Campus abductions, car chases, pursuits on foot through Byrd Stadium and a disturbance to the serenity of the university’s Memorial Chapel – that’s what readers can expect in Jon K. Elliott’s latest mystery novel, On the Run in College Park.
Published in September, the novel takes place on College Park’s campus, exploring the complexities of relationships between students and Christianity and Islam, all influenced by current events.
“This is a novel about terrorists,” said Elliott, a former naval officer who spent more than 10 years in the D.C. Metropolitan area before retiring in Lexington, K.Y. “There’s also been a lot of national focus on Muslims and I wanted to kind of put realism into perspective in the view of readers – that not all Muslims are terrorists, and not all terrorists are Muslim.”
With the D.C. Metropolitan’s large population and different means of transportation – including three major airports, the metro transit system and Amtrak – Elliott, who was stationed at the Pentagon for three years, said D.C. is a prime target for terrorism.
Knowing this, the author searched for a location nearby, and with UMD’s large, Elliott decided College Park was the ideal setting for his mystery novel to unfold.
On the Run in College Park centers around four students.
Ahmed, an international student from Morocco, is owner and partner of a charity that raises funds for an orphanage in Iraq. Ahmed becomes infatuated with Nadira, an American-born Muslim student and Queen’s Hall resident, who is finding it difficult to relate to her Christian roommate, Lauren. Lauren then reaches out to a campus organization and finds Tom, who becomes her mentor, and the four become interconnected.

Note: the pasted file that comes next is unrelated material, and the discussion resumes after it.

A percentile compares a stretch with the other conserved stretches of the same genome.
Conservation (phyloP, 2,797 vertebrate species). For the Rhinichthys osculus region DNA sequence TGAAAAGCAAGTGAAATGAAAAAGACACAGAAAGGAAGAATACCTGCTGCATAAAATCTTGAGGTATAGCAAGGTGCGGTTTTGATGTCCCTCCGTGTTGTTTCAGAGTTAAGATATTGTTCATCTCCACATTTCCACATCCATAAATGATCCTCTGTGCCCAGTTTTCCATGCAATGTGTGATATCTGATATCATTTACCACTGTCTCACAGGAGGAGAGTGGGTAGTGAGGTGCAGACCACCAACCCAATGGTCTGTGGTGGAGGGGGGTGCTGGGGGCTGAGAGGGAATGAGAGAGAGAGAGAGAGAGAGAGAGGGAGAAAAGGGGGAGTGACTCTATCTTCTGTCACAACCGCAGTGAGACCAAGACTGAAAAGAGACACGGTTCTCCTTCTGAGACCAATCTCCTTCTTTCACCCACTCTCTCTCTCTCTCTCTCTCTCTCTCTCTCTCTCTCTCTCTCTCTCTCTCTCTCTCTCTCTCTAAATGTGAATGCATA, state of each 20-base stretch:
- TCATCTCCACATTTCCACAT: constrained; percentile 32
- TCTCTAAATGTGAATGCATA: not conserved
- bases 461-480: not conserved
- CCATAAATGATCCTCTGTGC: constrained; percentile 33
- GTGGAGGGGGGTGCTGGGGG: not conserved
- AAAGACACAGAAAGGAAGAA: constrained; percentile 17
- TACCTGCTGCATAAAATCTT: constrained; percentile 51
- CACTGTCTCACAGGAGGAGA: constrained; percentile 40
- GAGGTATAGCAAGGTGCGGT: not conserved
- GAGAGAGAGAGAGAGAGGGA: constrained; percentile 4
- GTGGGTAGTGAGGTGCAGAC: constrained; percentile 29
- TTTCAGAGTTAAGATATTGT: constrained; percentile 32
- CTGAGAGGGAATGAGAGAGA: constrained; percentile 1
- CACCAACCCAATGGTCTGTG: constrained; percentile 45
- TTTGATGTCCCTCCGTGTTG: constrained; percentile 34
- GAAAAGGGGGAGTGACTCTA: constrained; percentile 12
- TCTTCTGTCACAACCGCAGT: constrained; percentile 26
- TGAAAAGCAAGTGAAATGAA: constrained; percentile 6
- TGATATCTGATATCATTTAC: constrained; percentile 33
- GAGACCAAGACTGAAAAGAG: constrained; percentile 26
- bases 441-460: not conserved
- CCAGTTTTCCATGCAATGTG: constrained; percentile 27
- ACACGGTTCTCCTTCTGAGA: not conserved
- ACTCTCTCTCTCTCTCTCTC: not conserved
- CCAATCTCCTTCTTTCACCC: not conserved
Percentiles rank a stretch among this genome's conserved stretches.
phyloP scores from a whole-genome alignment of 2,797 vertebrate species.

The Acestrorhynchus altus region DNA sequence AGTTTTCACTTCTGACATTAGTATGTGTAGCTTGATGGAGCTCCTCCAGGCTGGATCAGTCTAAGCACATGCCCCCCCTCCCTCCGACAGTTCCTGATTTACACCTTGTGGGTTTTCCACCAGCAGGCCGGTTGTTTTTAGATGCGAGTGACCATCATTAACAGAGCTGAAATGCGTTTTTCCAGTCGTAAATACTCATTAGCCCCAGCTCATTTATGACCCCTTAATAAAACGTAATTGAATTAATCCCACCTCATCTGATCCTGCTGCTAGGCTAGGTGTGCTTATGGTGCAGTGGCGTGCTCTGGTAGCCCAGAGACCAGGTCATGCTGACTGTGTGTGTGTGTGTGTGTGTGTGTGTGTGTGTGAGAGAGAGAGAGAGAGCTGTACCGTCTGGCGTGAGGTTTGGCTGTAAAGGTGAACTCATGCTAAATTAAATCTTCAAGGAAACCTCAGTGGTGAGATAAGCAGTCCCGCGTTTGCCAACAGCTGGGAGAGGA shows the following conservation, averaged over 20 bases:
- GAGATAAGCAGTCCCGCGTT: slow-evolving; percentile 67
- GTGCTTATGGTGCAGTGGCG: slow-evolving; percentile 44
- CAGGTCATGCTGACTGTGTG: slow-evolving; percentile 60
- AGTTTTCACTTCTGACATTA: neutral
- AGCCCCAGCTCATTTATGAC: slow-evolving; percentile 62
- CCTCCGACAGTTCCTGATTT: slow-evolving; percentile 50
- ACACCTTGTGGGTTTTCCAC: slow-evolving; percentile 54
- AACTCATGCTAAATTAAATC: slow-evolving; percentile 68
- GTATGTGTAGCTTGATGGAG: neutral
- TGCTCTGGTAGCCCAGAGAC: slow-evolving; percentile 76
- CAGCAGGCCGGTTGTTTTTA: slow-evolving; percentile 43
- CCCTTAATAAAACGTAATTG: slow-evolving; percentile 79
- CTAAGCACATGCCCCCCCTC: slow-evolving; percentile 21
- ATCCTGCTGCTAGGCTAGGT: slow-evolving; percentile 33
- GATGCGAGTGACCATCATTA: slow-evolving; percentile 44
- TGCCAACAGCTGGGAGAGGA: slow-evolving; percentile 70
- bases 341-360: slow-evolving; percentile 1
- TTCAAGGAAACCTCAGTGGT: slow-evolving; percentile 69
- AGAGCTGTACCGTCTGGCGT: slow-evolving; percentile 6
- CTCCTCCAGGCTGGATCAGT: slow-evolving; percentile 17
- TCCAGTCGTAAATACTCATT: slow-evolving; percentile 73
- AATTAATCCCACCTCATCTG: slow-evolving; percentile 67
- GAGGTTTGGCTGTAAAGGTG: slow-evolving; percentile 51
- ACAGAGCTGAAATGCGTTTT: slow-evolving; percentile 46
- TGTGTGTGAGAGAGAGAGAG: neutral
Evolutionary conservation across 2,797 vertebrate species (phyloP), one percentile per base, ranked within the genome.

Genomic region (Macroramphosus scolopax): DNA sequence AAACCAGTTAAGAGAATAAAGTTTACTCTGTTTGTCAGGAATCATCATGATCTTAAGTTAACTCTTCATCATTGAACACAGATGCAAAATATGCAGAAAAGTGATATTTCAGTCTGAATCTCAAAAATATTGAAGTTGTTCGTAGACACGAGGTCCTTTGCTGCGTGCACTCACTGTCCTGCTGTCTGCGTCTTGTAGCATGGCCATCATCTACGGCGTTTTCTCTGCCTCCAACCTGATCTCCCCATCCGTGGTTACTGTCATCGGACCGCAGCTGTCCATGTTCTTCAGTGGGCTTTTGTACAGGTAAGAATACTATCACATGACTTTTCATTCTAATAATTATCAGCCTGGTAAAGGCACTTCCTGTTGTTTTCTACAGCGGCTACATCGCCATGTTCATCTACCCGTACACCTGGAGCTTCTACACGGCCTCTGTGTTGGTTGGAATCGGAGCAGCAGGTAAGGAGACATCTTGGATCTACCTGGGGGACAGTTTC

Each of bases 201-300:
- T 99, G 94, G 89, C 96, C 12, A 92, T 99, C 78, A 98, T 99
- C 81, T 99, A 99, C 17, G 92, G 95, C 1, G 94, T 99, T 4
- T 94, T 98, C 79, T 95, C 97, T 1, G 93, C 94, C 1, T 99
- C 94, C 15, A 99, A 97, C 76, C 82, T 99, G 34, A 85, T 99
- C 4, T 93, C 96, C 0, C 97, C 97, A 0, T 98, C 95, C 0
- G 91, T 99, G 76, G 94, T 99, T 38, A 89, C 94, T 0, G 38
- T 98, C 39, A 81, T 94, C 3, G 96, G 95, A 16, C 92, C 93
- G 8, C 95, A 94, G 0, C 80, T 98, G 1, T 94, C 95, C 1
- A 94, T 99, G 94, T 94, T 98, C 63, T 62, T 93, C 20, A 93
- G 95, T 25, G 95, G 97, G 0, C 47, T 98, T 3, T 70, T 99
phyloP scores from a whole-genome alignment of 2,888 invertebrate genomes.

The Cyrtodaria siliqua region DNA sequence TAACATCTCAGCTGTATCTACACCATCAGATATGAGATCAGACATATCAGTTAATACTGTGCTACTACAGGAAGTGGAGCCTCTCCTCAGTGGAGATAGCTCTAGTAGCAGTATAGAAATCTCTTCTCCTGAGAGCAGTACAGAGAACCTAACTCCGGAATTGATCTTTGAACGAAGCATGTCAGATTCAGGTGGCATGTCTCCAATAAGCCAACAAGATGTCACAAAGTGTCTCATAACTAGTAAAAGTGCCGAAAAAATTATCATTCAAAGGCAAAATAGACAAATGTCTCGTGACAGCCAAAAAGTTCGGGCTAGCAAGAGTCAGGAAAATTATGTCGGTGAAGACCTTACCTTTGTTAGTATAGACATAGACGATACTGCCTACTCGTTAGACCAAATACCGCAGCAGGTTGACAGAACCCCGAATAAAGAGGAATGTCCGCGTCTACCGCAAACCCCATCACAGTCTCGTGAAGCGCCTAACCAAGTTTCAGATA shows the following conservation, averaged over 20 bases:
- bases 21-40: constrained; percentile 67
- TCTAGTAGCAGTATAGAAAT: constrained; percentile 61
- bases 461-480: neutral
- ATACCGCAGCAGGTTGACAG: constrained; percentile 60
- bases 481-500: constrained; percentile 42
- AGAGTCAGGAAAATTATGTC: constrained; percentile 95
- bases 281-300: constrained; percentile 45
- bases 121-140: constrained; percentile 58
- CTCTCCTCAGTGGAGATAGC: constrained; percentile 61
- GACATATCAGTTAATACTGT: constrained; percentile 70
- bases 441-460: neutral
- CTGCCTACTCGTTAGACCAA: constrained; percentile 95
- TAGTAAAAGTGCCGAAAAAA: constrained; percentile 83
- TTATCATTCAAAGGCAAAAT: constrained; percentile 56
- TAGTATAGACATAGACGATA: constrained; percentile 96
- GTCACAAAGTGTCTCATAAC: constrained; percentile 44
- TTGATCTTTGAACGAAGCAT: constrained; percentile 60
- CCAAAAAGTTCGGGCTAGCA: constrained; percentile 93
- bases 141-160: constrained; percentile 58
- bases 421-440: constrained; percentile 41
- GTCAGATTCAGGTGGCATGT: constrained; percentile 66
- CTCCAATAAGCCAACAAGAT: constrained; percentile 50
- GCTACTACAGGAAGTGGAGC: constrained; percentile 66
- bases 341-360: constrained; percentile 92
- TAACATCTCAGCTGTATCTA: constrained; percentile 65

The mystery begins once terrorists attempt to jeopardize Ahmed’s work with his charity organization, and Nadira is attacked.
The action builds from there, said Elliott, who spent three years writing the book.
Much of the time was spent on character development and research, he said, which meant several visits to the university’s campus to get an accurate visual for the novel.
“Having spent a lot of time in the area, I was familiar with the place, and I felt comfortable writing about it, although I had to make several trips to the campus to get the dormitory and streets right,” Elliott said.
“It was surprising because before I actually made my first trip, I didn’t realize it was such a hilly campus,” Elliott said. “I walked the dormitories and squares. Once I visited a couple times, I could visualize very well where [the characters] were living walking to and running to.”
As for developing his characters, Elliott used his personal experience as a child of a family of six and interaction with military personnel. And if there’s one thing he knows well, he said, it’s people.
“A lot of my experiences help me understand people,” Elliott said. “And so I tried to make my characteristics realistic. No superheroes. No beautiful. No handsome. Just people who had their own fears, they’re own idiosyncrasies. Characters that were able to do courageous and honorable things despite their fears.”
Besides tackling topics of terrorism and stereotypes about Islam and Christianity in his novel, Elliott said he aimed to write a compelling story above all.
“I think mystery writers and thriller writers really can’t expect much more,” Elliott said. “It’s a form of entertainment. The more compelling the story, the more successful the author is.”
Readers will have the opportunity to meet Elliott on March 7 from 11 a.m. to 3 p.m., during a book signing at Ten Ren’s Tea Time in College Park.
Brittany Britto is a graduate student and can be reached at firstname.lastname@example.org.